From: Jan Wee <firstname.lastname@example.org>
Subject: Reminders, Mars Night ideas, news, etc.
Date: Tue, 29 Oct 1996 16:00:20 -0600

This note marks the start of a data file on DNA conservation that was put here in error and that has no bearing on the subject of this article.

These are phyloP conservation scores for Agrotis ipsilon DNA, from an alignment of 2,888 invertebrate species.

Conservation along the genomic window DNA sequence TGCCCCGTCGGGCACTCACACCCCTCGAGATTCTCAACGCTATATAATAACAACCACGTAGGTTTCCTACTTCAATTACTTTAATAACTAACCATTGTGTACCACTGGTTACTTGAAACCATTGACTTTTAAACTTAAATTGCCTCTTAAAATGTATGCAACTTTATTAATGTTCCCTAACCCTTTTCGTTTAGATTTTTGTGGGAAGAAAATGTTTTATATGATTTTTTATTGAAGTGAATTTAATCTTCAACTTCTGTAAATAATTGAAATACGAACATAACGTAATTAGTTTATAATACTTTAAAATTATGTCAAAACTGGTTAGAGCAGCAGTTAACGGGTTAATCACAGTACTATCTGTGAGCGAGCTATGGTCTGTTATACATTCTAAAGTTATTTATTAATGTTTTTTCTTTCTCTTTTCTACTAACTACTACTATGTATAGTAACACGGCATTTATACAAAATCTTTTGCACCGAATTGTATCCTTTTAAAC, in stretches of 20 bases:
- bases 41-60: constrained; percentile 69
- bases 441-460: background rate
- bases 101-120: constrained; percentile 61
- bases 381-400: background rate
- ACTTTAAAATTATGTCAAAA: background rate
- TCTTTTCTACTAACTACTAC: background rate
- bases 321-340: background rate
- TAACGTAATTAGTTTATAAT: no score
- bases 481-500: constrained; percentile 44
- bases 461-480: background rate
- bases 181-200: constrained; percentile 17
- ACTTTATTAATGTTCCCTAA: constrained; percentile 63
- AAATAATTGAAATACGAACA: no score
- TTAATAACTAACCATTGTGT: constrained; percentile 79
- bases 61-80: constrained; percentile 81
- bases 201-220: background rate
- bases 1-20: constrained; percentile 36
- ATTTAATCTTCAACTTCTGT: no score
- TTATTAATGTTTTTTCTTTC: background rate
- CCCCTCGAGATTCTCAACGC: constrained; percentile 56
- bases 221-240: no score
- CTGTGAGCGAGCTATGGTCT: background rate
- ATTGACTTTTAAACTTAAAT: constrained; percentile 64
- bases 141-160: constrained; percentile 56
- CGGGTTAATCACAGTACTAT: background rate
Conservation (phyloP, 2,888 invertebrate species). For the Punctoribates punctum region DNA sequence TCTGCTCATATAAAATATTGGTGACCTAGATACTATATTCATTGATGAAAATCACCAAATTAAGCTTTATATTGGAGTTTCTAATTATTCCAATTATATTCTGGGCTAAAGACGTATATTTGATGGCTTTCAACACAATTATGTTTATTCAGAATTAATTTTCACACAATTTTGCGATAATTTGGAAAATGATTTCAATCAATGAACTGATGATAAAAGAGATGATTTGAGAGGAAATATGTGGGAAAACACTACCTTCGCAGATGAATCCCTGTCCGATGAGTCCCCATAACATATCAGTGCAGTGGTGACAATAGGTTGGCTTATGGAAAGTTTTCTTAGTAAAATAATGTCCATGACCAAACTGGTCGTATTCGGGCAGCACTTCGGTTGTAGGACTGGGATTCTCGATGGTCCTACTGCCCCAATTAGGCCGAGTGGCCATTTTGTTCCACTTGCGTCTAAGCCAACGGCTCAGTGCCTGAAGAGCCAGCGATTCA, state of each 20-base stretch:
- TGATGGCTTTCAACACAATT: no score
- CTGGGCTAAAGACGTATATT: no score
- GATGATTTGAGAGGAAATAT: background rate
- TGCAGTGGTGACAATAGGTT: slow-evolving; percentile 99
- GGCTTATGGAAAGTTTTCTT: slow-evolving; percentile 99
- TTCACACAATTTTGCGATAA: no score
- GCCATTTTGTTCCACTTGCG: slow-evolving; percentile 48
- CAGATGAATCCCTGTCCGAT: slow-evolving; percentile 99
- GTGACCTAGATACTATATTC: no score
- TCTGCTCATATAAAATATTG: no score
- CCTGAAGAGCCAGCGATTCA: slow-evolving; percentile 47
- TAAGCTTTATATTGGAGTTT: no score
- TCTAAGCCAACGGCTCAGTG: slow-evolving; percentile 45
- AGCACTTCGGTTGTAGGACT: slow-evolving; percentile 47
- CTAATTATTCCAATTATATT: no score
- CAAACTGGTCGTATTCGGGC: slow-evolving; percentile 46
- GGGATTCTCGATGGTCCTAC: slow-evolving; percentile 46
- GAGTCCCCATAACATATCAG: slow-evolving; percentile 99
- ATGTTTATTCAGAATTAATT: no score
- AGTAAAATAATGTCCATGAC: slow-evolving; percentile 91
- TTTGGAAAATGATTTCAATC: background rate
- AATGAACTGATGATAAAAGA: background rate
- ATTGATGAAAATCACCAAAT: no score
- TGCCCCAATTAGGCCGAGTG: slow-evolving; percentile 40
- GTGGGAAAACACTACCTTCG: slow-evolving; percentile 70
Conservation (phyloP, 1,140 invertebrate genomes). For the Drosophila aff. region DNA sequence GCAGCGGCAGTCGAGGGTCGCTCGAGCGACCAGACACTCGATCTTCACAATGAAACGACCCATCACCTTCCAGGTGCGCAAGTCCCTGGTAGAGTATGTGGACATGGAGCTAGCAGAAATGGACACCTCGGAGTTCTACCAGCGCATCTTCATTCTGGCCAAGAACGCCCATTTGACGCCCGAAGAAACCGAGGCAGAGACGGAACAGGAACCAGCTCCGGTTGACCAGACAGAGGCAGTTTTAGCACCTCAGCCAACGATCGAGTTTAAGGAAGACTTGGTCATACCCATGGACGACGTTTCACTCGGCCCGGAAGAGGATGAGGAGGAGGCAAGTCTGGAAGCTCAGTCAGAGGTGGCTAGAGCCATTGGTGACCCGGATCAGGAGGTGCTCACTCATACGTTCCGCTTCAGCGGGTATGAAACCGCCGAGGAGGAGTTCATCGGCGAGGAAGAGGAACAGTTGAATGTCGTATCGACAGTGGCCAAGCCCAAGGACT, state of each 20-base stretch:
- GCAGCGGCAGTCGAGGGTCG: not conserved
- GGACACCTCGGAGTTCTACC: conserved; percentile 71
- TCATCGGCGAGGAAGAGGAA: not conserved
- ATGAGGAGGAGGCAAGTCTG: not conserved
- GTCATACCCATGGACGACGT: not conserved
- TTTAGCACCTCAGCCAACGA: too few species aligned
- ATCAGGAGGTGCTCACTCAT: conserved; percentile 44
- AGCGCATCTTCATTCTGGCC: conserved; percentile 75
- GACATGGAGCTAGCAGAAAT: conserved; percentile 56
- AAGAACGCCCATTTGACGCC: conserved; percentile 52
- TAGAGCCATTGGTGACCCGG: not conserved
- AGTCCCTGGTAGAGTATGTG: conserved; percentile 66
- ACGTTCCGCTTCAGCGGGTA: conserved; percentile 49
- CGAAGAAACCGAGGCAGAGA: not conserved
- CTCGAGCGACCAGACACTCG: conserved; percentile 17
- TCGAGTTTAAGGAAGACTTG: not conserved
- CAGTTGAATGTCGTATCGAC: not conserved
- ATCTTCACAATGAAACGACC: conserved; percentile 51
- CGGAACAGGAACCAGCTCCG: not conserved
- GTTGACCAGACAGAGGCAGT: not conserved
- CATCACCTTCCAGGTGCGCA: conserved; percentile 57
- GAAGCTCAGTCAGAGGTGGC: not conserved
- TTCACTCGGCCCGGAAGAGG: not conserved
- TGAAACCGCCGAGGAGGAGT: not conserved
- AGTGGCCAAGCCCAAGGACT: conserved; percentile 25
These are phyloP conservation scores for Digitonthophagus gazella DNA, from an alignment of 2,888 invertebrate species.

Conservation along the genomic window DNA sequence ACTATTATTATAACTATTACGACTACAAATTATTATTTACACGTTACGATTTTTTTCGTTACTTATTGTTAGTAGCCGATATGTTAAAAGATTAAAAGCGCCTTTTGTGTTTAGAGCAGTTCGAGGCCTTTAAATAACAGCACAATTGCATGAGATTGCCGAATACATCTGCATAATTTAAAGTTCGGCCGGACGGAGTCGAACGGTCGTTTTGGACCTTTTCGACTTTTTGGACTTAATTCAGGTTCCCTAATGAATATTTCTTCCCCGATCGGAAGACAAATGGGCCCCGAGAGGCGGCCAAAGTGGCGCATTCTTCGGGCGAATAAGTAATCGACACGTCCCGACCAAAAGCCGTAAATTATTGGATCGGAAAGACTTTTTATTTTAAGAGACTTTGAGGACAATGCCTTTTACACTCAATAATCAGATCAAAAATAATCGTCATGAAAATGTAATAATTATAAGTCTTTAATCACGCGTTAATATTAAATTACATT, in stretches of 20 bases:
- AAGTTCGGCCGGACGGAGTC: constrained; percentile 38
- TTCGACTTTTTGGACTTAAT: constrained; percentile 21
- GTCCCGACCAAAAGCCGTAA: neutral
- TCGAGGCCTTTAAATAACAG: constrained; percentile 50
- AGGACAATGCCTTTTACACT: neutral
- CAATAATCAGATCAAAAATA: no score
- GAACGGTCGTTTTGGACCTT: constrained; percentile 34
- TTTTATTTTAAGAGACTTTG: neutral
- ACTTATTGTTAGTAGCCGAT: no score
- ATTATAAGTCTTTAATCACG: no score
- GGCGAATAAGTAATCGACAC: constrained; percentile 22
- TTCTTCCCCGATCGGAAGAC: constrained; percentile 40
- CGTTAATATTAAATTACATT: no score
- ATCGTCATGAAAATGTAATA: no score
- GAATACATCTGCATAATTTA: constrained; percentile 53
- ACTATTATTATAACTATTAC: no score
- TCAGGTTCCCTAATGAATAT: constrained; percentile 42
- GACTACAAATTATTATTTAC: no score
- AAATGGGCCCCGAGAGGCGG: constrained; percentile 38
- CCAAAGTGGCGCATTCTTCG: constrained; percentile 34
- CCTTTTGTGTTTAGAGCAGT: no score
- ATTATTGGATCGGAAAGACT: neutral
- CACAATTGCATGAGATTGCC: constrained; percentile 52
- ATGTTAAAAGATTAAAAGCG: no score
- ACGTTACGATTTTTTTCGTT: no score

Dear discuss-lfm members, Several points to share... 1) This is a reminder to those of you participating in the second Challenge Question! Please be sure to mail your responses by midnight on Halloween, October 31st. We want to be sure to include all participants answers and recognize classes and individuals who are active CQ Super Sleuths! CHALLENGE QUESTION #2: UNIMPRESSIVE CANYON Here is this week's Challenge Question: The Valles Marineris is much larger and deeper than the Grand Canyon in Arizona. Yet, if you stood at the rim of the Valles Marineris, it probably wouldn't seem as impressive to the eye. Why? You are invited to send original student answers to us. We will list the names of these folks online and token prizes will be given out to a small number of the students with the best answers. Send your answers to Jan Wee at email@example.com Be sure to subject head your message: CHALLENGE QUESTION #2 2) For those of you who participated in the Live From the Hubble Space Telescope project (Nov.'95-April, '96), this NASA Press Release may be of interest, especially if you have a place for Neptune in your heart! HUBBLE MAKES MOVIE OF NEPTUNE'S ROTATION AND WEATHER NASA's Hubble Space Telescope has been used to assemble a time-lapse color movie showing a full 16-hour rotation of the distant planet, Neptune. The movie, made from a series of Hubble observations over nine consecutive orbits, allows astronomers to track cloud motion on the planet. The clear images show Neptune's powerful equatorial jet stream, immense storms, and dark spot in Neptune's northern hemisphere, first identified last year by a Massachusetts Institute of Technology team using Hubble. The movie was made by a team of scientists led by Lawrence Sromovsky of the University of Wisconsin-Madison's Space Science and Engineering Center and were presented at the annual meeting of the Division of Planetary Sciences of the American Astronomical Society, in Tuscon AZ. The team combined observations from Hubble and NASA's Infrared Telescope Facility (IRTF) on Mauna Kea, Hawaii, to observe the distant planet in a variety of wavelengths, each providing a different set of information about Neptune's clouds, their structure, and how they circulate. Scientists can make more precise calculations of Neptune's wind speeds and directions, yielding refined information about the planet's dynamic weather system. In addition to the movie, a still image is available to news media representatives by calling the Headquarters Imaging Branch on 202/358-1900. Photo numbers are: Color: 96-HC-692 B&W: 96-H-692 Image files in GIF and JPEG format and captions may be accessed on Internet via anonymous ftp from ftp.stsci.edu in /pubinfo. GIF JPEG PRC96-33 Neptune gif/nept96.gif jpeg/nept96.jpg Higher resolution digital versions (300 dpi JPEG) of the release photograph are available in /pubinfo/hrtemp: 96-33.jpg (color) and 96-33bw.jpg (black/white). GIF and JPEG images, captions and press release text are available via the World Wide Web at: http://www.stsci.edu/pubinfo/PR/96/33.html and via links in: http://www.stsci.edu/pubinfo/Latest.html or http://www.stsci.edu/pubinfo/Pictures.html. 3) MARS NIGHT... Pat Haddon's ideas regarding Mars Night reminded me that we have a Press Release Kit available to help those of you planning unique celebrations like Marg Freeman's. Don't forget to visit our web site and make use of this helpful resource: http://quest.arc.nasa.gov/mars/teachers/presskit.html More IDEAS to CONSIDER for MARS NIGHT..... You might also consider getting your local amateur astronomy group involved in the fun. You could have special "guests" bring a telescopes, image samples (if their into photography), and Mars-related resources to share. They might be willing to set up their telescopes and have families take turns for a close-up view of whatever can be seen that evening! Nothing like a *telescopic family adventure*! According to my sources, Mars will be not be visible until quite late at night (11:30pm or later), but Jupiter (S-SW) and Saturn (E-SE) will be visible about 7PM at night. Kids love riddles, tongue twisters, and jokes -- how about some of their high level creativity being devoted to having some fun with Mars-related concepts woven into these enjoyable creations! You might even put on a "talent show" that showcases some of the creativity just waiting to be tapped. MJ Savaiano, one of our PTK Advocates from Minnesota created a Cosmic Opera focusing on the future exploration of Mars. Check with MJ at firstname.lastname@example.org for more details. Or perhaps, MJ will share this fun project on line with all of us. You could have students do create their own set of Kid-Created Challenge Questions -- I wouldn't want to have parents be placed in an awkward position, so how about parent-student teams doing a "BEE" like competition round! Something like the National Geography Bee, only more out-of-this-world, so to speak! Make it fun, not threatening! Students and parents might enjoy composing Mars-related questions together as a team and submitting them to our *Mars Team Answers Your Question* componet of our LFM project. Questions should be sent to: email@example.com For more information about this service: http://quest.arc.nasa.gov/mars/ask/question.html Parents will likely enjoy having some of their own Mars questions answered and will be impressed with how your school is integrating science, technology, and writing skills. (It takes some thought to develop probing questions!) You might have an e-mail station set up and all ready for the submitting of questions! Students love to show off their Net-skills so be sure to have some student assistants/guides to share our Live From Mars web site. How about some Mars-treats to round out the night -- crater cookies, meteorite munchies, rift valley torte, outflow punch (RED of course) and ice cap critters--animal crackers dipped in white frosting. Well, if I think of any more Mars Night nuggets, I will post them later. I am sure others in this forum have some more great ideas. 4) By now most of you have had time to think about the Planet Explorer Toolkit activity. It would be interesting to begin a discussion of this activity (as well as any of the Opening Activities found in the LFM guide) and have some feedback from this forum. The floor is yours to contribute, ask questions, toss ideas around! Is the activity one that you find engaging? Has anyone begun the PET Activity in class yet? Share your experiences so far. Do you have concerns over any particular aspect of the activity? How will you prepare for having your students engaged in the debate forum scheduled for January? Any thoughts about the guidelines that have been established? Have a good week as you face the sugar highs that often follow Halloween! Maybe that extra energy can be directed towards turning your classroom into Mars Central! Has anyone converted their room into a Martian landscape yet? If so, it would be great to see some digital images find their way to our web site (via myself or Marc Siegel). This is an open invitation to send those images (GIF or JPEG) along with a journal describing the "action", name of the school, teacher, details as needed. We would love to see our KidsCorner as a sharing center for your students. Jan Wee, Co-Moderator Discuss-lfm Jan Wee, Education Outreach Coordinator Passport to Knowledge http://quest.arc.nasa.gov/interactive Voice: 608-786-2767 (8am-4pm Central time) Fax: 608-786-1819 Email: firstname.lastname@example.org